Best for: Relaxation, people new to breathing exercises
When you're breathing into your chest, it's easy to feel anxious and short-of-breath. Belly breathing, also known as diaphragmatic breathing., helps you learn to take fuller, deep breaths. Set aside 3-5 minutes to practice this each day, slowly working your way up to 10 minutes. Lie down comfortably, with your head on a pillow and a pillow under your knees if comfortable. Place one hand on your belly. As you breathe in through your nose slowly, feel your hand slowly move out. Breathe out just as slowly, allowing your belly to fall. Repeat.
Best for: Sleep & Relaxation
The 4-7-8 breath is a breathing exercise that helps to calm the nervous system, promoting relaxation. To begin, inhale evenly through your nose for a count of 4. Hold this breath for a count of 7, and then slowly exhale for a count of 8. Begin repeating this cycle for 4 breaths, gradually working your way up for more breaths.
Alternate Nostril Breathing
Best for: Relaxation, Improved Attention
This yogi-inspired breath was created with the belief that it helps to connect the two hemispheres of the brain. While that hasn't been proven, this breath technique has been shown to help promote relaxation and improve intention. Begin seated comfortably, placing a blanket or pillow under your hips if it is more comfortable. Make your right hand into a "hang lose" formation so only your thumb and pinky finger are sticking up. Use your thumb to plug your right nostril. Inhale through the left nostril and then plug it with your pinky finger, exhaling through your right nostril. Inhale slowly through the right nostril, pause, and then plug it with your thumb, exhaling through your left nostril. Repeat this cycle 5-10 times to start.
Best for: Anxiety, or when other breathing techniques seem too overwhelming
Breath counting is a mindfulness breath technique that focuses on becoming more aware of the breath rather than trying to change it. The counting gives you something to focus on, so this can be a very grounding technique and a great introduction to meditation. Ensure that you're sitting comfortably, and close your eyes if you'd like. Simply count each breath - you can count on the inhale or exhale, whichever you prefer. If you find that your mind drifts, simply start over at 1 again.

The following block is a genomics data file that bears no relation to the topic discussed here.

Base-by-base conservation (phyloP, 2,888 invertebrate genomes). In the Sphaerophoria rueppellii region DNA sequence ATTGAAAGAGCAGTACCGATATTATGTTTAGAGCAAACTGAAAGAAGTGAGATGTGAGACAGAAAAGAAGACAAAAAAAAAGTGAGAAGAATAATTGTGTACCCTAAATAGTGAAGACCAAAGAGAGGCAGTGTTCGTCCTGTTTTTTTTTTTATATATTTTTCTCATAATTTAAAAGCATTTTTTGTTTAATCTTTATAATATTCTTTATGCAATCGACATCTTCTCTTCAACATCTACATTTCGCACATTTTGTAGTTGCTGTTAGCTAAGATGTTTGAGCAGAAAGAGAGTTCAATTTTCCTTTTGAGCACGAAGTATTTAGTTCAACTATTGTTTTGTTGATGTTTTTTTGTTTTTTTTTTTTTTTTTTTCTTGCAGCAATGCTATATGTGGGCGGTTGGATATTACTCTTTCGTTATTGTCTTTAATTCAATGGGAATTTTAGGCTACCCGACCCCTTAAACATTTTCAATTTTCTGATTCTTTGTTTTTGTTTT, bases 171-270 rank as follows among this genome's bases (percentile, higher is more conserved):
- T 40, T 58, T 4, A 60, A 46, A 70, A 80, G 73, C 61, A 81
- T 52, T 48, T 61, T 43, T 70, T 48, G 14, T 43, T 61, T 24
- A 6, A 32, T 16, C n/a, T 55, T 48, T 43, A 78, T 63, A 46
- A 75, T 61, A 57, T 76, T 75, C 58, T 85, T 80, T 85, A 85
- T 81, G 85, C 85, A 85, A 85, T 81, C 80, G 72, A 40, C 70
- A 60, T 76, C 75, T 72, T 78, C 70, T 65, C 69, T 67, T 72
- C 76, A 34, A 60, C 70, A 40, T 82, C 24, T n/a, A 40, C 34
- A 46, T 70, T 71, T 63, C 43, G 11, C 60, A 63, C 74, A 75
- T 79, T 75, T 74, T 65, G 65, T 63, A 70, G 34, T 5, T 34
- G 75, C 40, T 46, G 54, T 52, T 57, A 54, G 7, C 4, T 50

Best for: Deep Relaxation, pain management
Roll breathing is a breath technique that helps you to focus on using your lungs fully and also emphasizes the rhythm of breathing. This technique is best easy to learn laying on your back, with your knees bent. Place your left hand gently on your belly, and your right hand on your chest. As you inhale through your nose, notice how your left hand on your belly rises. Exhale through your mouth, noticing how your hand falls. Repeat this for 10 breaths, inhaling through your nose and exhaling through your mouth, paying attention to how the hand on your belly falls and rises while the hand on your chest remains still. Next, inhale slowly through your nose, this time allowing your belly to rise and then breath deeper into your upper chest, allowing your chest to expand. Exhale through your mouth, letting your belly and then chest fall. Repeat breathing in this way for 3-5 minutes, allowing the tension to leave your body on each exhale.
Best for: Boosting energy and improving focus
Bellow's breath, also know as Bhastrika in yoga, is a practice that helps to briefly stimulate the sympathetic nervous system which helps to boost energy and improve focus. Because this practice can have a brief impact on your blood pressure, it is not recommended if you have high blood pressure or experience feelings of faintness.
Begin seated cross-legged, sitting up tall. When you're ready, contract your diaphragm to exhale forcefully and quickly. Immediately, inhale, allowing your abdominal to relax. Begin by repeating for 8-10 breaths, slowly working your way up to more.